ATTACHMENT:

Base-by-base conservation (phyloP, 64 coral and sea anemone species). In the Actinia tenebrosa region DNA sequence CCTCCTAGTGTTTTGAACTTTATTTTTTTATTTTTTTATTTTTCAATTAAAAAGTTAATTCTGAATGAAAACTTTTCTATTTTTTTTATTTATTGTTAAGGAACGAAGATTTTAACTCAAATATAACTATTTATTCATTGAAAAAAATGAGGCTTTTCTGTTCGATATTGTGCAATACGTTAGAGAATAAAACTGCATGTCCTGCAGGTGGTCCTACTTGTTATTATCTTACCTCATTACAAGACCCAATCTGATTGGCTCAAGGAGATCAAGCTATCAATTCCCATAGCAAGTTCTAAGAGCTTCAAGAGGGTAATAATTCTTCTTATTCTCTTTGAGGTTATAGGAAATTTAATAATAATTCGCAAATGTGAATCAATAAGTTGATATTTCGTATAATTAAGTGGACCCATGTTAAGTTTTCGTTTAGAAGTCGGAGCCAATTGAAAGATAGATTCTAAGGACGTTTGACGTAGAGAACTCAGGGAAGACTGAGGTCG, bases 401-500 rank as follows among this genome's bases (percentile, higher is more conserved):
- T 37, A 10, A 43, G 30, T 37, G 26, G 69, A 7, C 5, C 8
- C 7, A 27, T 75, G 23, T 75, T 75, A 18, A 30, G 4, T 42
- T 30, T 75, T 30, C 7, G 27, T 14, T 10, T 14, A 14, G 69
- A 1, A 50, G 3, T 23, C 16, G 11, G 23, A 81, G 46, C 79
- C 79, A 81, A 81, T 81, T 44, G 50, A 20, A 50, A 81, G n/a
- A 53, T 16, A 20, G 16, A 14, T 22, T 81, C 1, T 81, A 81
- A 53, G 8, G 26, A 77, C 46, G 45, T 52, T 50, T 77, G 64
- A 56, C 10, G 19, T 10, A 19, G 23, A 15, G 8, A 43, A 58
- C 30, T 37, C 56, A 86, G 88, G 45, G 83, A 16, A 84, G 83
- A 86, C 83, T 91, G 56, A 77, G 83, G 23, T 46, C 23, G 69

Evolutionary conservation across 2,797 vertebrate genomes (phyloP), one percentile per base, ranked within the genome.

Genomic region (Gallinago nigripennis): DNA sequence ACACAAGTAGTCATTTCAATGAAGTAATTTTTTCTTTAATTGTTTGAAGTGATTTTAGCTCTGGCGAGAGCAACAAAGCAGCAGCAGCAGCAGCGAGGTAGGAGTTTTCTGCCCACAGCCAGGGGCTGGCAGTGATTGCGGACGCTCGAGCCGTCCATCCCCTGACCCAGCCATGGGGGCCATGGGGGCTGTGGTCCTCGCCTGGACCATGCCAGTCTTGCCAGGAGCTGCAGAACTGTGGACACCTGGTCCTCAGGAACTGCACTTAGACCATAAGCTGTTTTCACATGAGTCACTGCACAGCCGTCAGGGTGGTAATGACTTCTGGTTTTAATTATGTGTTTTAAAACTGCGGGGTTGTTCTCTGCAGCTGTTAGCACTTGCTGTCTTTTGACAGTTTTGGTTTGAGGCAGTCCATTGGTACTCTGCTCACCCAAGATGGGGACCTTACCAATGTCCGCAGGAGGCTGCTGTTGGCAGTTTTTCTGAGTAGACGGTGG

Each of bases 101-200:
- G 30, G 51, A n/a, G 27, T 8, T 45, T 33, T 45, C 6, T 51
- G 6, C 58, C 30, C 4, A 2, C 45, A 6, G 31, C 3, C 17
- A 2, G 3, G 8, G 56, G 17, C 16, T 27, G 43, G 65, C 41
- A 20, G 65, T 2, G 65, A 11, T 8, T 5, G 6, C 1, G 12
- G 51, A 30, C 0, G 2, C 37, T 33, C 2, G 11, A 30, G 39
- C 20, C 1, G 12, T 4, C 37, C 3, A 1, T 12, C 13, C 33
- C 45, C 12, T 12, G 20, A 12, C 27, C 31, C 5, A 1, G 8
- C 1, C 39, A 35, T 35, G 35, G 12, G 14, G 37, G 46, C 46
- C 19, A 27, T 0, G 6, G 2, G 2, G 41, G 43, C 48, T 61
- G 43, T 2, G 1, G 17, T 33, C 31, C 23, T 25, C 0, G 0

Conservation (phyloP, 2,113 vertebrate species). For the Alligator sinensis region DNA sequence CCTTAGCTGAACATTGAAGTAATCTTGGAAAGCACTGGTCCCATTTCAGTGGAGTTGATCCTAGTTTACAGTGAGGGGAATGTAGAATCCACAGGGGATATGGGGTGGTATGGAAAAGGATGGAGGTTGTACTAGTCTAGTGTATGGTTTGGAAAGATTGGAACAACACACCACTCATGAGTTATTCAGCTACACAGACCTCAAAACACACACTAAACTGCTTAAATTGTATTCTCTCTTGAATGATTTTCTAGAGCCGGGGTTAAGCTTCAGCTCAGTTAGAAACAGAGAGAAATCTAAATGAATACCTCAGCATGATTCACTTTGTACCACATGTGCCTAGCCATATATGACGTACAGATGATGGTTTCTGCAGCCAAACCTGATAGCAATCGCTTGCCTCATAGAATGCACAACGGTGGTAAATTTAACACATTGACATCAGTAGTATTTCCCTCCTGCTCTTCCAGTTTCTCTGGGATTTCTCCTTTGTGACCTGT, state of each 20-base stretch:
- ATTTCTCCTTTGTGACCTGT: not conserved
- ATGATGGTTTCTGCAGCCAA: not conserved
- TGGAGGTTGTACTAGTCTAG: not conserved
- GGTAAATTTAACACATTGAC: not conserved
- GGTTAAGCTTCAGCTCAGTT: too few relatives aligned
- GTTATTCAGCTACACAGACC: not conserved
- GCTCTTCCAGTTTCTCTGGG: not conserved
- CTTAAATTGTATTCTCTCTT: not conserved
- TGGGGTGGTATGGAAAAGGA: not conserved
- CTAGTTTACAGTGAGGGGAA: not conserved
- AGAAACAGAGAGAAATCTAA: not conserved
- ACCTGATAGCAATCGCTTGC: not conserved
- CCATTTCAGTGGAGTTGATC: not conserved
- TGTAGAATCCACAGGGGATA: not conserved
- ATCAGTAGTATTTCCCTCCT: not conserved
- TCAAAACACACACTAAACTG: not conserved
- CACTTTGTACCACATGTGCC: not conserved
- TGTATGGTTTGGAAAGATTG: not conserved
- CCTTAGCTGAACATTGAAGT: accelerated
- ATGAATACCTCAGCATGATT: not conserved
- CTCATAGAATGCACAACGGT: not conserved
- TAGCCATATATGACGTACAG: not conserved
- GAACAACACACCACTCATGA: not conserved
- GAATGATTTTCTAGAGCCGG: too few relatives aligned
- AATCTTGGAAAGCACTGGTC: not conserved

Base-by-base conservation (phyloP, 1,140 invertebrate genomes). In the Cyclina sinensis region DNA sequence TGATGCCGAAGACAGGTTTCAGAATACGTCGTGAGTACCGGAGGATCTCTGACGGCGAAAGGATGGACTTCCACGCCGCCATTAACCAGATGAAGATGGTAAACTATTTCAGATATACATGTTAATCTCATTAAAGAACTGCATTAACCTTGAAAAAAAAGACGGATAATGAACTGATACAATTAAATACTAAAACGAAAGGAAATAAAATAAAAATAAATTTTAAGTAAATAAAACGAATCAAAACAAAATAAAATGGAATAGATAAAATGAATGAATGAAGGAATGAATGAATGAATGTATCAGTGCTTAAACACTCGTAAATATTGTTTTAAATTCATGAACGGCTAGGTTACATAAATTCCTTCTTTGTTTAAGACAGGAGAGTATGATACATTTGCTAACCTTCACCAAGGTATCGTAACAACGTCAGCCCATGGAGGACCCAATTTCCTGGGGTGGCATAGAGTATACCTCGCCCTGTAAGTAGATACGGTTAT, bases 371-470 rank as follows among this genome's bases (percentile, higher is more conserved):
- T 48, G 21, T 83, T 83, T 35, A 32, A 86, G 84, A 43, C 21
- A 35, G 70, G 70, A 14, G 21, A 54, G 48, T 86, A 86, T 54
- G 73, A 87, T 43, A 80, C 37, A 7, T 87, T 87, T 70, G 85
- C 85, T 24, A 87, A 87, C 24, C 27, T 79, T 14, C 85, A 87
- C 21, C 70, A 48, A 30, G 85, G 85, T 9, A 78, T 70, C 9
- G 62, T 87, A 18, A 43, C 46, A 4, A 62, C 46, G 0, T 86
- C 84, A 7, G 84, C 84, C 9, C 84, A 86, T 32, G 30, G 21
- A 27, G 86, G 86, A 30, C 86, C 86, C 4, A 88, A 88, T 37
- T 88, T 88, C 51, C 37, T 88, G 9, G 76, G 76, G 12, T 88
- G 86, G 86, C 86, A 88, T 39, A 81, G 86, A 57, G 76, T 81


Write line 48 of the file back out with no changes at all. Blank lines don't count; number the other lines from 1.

- GAACAACACACCACTCATGA: not conserved